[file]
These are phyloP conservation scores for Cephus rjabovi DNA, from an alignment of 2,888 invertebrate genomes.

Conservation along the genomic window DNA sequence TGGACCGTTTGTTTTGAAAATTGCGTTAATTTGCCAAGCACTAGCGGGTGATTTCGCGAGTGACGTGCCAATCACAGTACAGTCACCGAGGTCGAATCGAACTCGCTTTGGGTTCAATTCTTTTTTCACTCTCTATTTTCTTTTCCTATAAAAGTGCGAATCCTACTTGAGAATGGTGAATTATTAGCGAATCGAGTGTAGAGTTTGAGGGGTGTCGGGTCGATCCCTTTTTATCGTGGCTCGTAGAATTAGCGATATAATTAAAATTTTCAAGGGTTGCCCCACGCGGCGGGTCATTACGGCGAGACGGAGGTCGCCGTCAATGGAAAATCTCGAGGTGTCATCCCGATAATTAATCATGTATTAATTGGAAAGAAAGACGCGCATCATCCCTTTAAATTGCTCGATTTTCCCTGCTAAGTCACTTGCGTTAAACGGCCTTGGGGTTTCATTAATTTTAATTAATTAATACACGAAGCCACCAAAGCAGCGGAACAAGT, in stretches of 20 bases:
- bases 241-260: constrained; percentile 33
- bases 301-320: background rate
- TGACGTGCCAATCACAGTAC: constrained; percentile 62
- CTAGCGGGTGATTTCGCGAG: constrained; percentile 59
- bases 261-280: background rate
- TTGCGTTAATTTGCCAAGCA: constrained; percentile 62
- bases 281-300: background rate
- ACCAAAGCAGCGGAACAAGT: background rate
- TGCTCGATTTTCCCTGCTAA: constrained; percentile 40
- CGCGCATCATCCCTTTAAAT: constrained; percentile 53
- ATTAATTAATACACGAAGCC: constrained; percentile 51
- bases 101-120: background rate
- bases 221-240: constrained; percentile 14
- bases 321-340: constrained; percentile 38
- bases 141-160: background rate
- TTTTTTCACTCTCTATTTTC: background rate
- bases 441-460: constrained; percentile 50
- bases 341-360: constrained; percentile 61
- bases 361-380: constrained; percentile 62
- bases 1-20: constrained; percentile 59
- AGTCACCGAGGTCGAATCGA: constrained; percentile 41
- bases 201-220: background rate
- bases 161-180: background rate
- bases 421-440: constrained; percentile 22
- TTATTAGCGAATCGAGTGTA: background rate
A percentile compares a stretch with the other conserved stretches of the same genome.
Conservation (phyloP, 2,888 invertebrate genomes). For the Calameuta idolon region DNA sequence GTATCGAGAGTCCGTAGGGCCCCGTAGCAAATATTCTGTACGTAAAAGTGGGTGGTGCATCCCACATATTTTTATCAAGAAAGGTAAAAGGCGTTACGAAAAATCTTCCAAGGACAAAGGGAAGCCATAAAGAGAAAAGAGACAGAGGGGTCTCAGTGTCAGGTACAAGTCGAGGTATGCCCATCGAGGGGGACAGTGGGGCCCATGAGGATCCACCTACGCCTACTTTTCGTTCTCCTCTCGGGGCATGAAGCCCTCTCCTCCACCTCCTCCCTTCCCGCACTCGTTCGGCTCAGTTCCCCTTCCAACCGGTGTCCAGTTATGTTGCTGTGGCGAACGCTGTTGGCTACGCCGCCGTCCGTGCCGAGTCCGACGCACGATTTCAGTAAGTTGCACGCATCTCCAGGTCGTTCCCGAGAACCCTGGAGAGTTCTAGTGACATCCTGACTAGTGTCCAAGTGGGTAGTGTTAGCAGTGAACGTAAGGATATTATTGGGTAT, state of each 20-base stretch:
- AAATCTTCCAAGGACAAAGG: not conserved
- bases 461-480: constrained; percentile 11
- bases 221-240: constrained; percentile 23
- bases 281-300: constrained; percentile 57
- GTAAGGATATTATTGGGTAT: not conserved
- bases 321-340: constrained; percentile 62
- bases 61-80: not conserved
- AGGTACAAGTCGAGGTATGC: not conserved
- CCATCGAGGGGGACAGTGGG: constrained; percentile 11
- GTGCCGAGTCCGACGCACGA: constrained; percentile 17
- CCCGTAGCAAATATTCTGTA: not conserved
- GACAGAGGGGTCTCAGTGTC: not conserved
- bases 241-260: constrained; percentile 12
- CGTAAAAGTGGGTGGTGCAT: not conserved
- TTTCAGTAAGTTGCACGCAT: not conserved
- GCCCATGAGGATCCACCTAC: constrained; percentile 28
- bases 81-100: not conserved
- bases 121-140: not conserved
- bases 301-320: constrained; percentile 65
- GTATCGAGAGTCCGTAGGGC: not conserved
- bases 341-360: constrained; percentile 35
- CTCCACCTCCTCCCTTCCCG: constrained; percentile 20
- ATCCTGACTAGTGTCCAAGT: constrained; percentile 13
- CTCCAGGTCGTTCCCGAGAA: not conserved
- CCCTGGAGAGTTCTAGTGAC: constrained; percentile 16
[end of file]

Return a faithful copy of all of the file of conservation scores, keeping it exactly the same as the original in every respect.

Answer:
These are phyloP conservation scores for Cephus rjabovi DNA, from an alignment of 2,888 invertebrate genomes.

Conservation along the genomic window DNA sequence TGGACCGTTTGTTTTGAAAATTGCGTTAATTTGCCAAGCACTAGCGGGTGATTTCGCGAGTGACGTGCCAATCACAGTACAGTCACCGAGGTCGAATCGAACTCGCTTTGGGTTCAATTCTTTTTTCACTCTCTATTTTCTTTTCCTATAAAAGTGCGAATCCTACTTGAGAATGGTGAATTATTAGCGAATCGAGTGTAGAGTTTGAGGGGTGTCGGGTCGATCCCTTTTTATCGTGGCTCGTAGAATTAGCGATATAATTAAAATTTTCAAGGGTTGCCCCACGCGGCGGGTCATTACGGCGAGACGGAGGTCGCCGTCAATGGAAAATCTCGAGGTGTCATCCCGATAATTAATCATGTATTAATTGGAAAGAAAGACGCGCATCATCCCTTTAAATTGCTCGATTTTCCCTGCTAAGTCACTTGCGTTAAACGGCCTTGGGGTTTCATTAATTTTAATTAATTAATACACGAAGCCACCAAAGCAGCGGAACAAGT, in stretches of 20 bases:
- bases 241-260: constrained; percentile 33
- bases 301-320: background rate
- TGACGTGCCAATCACAGTAC: constrained; percentile 62
- CTAGCGGGTGATTTCGCGAG: constrained; percentile 59
- bases 261-280: background rate
- TTGCGTTAATTTGCCAAGCA: constrained; percentile 62
- bases 281-300: background rate
- ACCAAAGCAGCGGAACAAGT: background rate
- TGCTCGATTTTCCCTGCTAA: constrained; percentile 40
- CGCGCATCATCCCTTTAAAT: constrained; percentile 53
- ATTAATTAATACACGAAGCC: constrained; percentile 51
- bases 101-120: background rate
- bases 221-240: constrained; percentile 14
- bases 321-340: constrained; percentile 38
- bases 141-160: background rate
- TTTTTTCACTCTCTATTTTC: background rate
- bases 441-460: constrained; percentile 50
- bases 341-360: constrained; percentile 61
- bases 361-380: constrained; percentile 62
- bases 1-20: constrained; percentile 59
- AGTCACCGAGGTCGAATCGA: constrained; percentile 41
- bases 201-220: background rate
- bases 161-180: background rate
- bases 421-440: constrained; percentile 22
- TTATTAGCGAATCGAGTGTA: background rate
A percentile compares a stretch with the other conserved stretches of the same genome.
Conservation (phyloP, 2,888 invertebrate genomes). For the Calameuta idolon region DNA sequence GTATCGAGAGTCCGTAGGGCCCCGTAGCAAATATTCTGTACGTAAAAGTGGGTGGTGCATCCCACATATTTTTATCAAGAAAGGTAAAAGGCGTTACGAAAAATCTTCCAAGGACAAAGGGAAGCCATAAAGAGAAAAGAGACAGAGGGGTCTCAGTGTCAGGTACAAGTCGAGGTATGCCCATCGAGGGGGACAGTGGGGCCCATGAGGATCCACCTACGCCTACTTTTCGTTCTCCTCTCGGGGCATGAAGCCCTCTCCTCCACCTCCTCCCTTCCCGCACTCGTTCGGCTCAGTTCCCCTTCCAACCGGTGTCCAGTTATGTTGCTGTGGCGAACGCTGTTGGCTACGCCGCCGTCCGTGCCGAGTCCGACGCACGATTTCAGTAAGTTGCACGCATCTCCAGGTCGTTCCCGAGAACCCTGGAGAGTTCTAGTGACATCCTGACTAGTGTCCAAGTGGGTAGTGTTAGCAGTGAACGTAAGGATATTATTGGGTAT, state of each 20-base stretch:
- AAATCTTCCAAGGACAAAGG: not conserved
- bases 461-480: constrained; percentile 11
- bases 221-240: constrained; percentile 23
- bases 281-300: constrained; percentile 57
- GTAAGGATATTATTGGGTAT: not conserved
- bases 321-340: constrained; percentile 62
- bases 61-80: not conserved
- AGGTACAAGTCGAGGTATGC: not conserved
- CCATCGAGGGGGACAGTGGG: constrained; percentile 11
- GTGCCGAGTCCGACGCACGA: constrained; percentile 17
- CCCGTAGCAAATATTCTGTA: not conserved
- GACAGAGGGGTCTCAGTGTC: not conserved
- bases 241-260: constrained; percentile 12
- CGTAAAAGTGGGTGGTGCAT: not conserved
- TTTCAGTAAGTTGCACGCAT: not conserved
- GCCCATGAGGATCCACCTAC: constrained; percentile 28
- bases 81-100: not conserved
- bases 121-140: not conserved
- bases 301-320: constrained; percentile 65
- GTATCGAGAGTCCGTAGGGC: not conserved
- bases 341-360: constrained; percentile 35
- CTCCACCTCCTCCCTTCCCG: constrained; percentile 20
- ATCCTGACTAGTGTCCAAGT: constrained; percentile 13
- CTCCAGGTCGTTCCCGAGAA: not conserved
- CCCTGGAGAGTTCTAGTGAC: constrained; percentile 16